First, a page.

News

Kirkland Baskin-Robbins employee robbed at gunpoint claims he was fired the next day

Baskin-Robbins ice cream - Contributed art
Baskin-Robbins ice cream
— image credit: Contributed art

A Baskin-Robbins employee claims he was terminated after requesting to have an extra employee by his side for night shifts. The request came after the ice cream shop was robbed on Wednesday night.

Kirkland police responded at 7:20 p.m. when employee Jarred Alverio, 19, called 911. A white man with a white bandanna on his face entered the Rose Hill Baskin-Robbins on N.E. 85th St., drew his gun and told Alverio, who was decorating a cake, to give him the money. Police arrived within five minutes after the man, who wore a black hoodie, black leather jacket and blue jeans, left with $200.

Alverio called his manager to get the password for the security camera so that police could obtain the video footage. Within 30 minutes, the manager walked in the door.

“She didn’t seem like she was fully connected, but her husband did ask if I was okay,” Alverio said.

But Alverio recalls the first thing she said to him was: “Oh, you need to put the cake back in the refrigerator.”

“It seemed she was being more considerate of the cake than what was going on,” Alverio said.

Alverio didn’t work Thursday, but knowing that he had to work at 3 p.m. Friday, he called his manager to discuss his work schedule. And in a voicemail he asked to have a coworker with him during his evening/night shifts. He was alone the night of the robbery.

“Since that happened, I am physically and mentally not able to work in that environment. I was by myself,” said Alverio.

When the manager called him back, he says she told him she would be unable to accommodate his request because “it’s wintertime and it’s the slow season for an ice cream shop.” It was non-negotiable to move his shifts to daytime.

“She said ‘thank you for your time, thank you for working with me. Your last day was yesterday and you can come in Monday to get your last paycheck. Bring in your uniform,’” Alverio said, noting that he only requested to have an extra employee with him and it wasn’t a demand. “I was very puzzled… She didn’t care.”

Ironically, Alverio had received his six-month raise last month.

“That’s really sad that a small business can’t accommodate such a small request like that,” said Alverio’s uncle, Pedro Heredia. “This kid is the kind of kid that makes up shifts for other employees. He works as many hours as he can and then they go and shut him down like this.”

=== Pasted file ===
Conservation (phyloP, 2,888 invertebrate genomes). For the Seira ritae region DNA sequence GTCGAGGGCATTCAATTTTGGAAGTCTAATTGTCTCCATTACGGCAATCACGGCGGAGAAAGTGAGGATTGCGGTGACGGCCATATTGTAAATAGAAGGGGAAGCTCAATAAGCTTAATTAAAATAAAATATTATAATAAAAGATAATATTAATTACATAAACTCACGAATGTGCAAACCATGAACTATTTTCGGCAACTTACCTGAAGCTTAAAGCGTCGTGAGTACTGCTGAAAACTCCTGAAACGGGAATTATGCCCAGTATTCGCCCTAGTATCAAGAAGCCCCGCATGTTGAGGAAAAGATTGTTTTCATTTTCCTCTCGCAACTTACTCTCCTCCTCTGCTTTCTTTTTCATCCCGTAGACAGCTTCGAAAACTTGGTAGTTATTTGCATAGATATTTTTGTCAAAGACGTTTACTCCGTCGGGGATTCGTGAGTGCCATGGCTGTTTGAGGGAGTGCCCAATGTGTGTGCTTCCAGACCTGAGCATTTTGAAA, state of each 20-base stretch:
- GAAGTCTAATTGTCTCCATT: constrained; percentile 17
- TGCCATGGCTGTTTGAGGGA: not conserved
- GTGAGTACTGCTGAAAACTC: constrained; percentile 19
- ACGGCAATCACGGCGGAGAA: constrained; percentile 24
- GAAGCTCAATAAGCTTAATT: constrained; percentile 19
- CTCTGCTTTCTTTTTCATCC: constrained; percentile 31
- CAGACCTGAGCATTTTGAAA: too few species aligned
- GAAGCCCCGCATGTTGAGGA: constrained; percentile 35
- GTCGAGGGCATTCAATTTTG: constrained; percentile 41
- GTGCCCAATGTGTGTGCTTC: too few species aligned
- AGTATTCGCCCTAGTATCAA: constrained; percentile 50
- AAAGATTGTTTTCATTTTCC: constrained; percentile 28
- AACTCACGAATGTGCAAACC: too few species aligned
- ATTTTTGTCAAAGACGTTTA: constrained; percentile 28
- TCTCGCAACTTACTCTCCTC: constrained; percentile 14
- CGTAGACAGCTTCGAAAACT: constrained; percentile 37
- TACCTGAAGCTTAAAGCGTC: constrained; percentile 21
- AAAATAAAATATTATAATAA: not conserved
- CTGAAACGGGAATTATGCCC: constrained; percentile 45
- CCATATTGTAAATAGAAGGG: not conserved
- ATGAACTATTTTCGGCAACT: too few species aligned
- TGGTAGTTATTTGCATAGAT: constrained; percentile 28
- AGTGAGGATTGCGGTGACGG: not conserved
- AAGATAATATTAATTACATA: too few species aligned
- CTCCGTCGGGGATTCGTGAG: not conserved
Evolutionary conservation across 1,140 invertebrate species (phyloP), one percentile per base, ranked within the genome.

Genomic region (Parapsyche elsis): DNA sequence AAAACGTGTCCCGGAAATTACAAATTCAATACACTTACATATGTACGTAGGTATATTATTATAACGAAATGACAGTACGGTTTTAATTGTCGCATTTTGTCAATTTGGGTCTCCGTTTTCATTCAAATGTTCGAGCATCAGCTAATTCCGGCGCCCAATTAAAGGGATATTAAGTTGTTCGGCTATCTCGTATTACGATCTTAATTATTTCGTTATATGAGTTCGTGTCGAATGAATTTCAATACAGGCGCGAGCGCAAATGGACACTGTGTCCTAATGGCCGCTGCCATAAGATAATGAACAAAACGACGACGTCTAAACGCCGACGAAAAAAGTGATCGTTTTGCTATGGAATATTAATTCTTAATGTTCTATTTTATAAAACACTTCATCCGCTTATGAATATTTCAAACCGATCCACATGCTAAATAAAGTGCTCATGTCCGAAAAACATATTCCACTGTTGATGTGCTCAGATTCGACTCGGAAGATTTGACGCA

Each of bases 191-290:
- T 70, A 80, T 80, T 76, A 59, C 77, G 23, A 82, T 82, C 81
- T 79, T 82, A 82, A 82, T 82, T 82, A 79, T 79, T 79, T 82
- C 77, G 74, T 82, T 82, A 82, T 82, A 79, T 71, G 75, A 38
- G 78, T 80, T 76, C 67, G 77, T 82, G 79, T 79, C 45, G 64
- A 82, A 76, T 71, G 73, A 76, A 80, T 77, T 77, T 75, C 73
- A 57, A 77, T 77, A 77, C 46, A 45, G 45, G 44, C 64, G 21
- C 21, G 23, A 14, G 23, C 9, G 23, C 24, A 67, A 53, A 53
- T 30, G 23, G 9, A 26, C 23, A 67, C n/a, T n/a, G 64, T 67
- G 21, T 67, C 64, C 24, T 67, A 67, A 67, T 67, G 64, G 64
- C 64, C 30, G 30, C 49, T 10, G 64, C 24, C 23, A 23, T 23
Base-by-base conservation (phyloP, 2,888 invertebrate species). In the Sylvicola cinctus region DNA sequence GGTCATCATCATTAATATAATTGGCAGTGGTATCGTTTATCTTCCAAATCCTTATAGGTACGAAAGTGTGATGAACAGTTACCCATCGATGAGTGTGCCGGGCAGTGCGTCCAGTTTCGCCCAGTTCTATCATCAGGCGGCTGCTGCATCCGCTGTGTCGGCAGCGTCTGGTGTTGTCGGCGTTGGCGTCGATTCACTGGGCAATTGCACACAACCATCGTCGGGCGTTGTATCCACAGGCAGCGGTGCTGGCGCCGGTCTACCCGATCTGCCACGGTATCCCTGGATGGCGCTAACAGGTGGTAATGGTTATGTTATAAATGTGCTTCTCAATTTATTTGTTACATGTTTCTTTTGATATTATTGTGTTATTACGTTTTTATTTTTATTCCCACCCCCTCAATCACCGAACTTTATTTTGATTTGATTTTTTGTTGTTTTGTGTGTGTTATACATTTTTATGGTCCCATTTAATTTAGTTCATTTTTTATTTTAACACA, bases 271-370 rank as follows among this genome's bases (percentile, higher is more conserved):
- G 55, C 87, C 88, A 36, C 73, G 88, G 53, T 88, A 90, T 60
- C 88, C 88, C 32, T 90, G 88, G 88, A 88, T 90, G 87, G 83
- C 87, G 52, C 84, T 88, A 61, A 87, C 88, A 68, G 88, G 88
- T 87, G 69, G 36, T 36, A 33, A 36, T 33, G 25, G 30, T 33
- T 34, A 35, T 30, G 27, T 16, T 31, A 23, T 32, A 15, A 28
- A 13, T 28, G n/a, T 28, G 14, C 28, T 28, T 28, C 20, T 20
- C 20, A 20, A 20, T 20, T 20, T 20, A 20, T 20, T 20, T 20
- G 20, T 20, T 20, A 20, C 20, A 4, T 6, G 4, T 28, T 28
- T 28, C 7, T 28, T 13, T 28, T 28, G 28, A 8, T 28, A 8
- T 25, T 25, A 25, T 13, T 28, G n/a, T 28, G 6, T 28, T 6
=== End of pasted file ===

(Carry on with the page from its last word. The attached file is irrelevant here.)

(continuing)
Heredia said Alverio commutes an hour-and-a-half to Seattle back and forth, in addition to going to college. Sometimes Alverio gets off work as late as 11 p.m.

But when the Reporter contacted the manager, Jinny Hong, she said that she wants Alverio to work and he is not fired if he will work the night shifts. She says since Alverio is over 18 years old, she hired him specifically to work night shifts.

“I really want to work with him but problem is he doesn’t want to work nighttime shift,” Hong said. “I’m going to do what he wants to do.”

Hong attributes the issue to miscommunication because she is not fluent in English. She says she is troubled by who will fill tomorrow’s night shift.

Sunni Chung, the other manager, called the Reporter to explain Alverio will be taking a few days off work but is still on payroll and was not fired. Alverio has until this Saturday to decide whether he wants to work for Baskin-Robbins or not.

"I definitely didn't misinterpret it," Alverio said. "I would have asked her to say it again."

Alverio says come Saturday he doesn't think he will make the decision to continue employment there.

The same Baskin-Robbins has been robbed before - a couple of years ago, according to Alverio. And Lt. Mike Murray with Kirkland Police has confirmed the suspect in the recent robbery also matches the description of a suspect in his mid-20s who robbed a Texaco gas station down the street on Oct. 27.

“Similar description, close to the same area, same type of motive,” Murray said.

“I don’t think I’d take the job back. If I were to have that job back, I’d have the night shift by myself and knowing that something like that could happen… It’s not safe.”

We encourage an open exchange of ideas on this story's topic, but we ask you to follow our guidelines for respecting community standards. Personal attacks, inappropriate language, and off-topic comments may be removed, and comment privileges revoked, per our Terms of Use. Please see our FAQ if you have questions or concerns about using Facebook to comment.

Read the latest Green Edition

Browse the print edition page by page, including stories and ads.

Aug 22 edition online now. Browse the archives.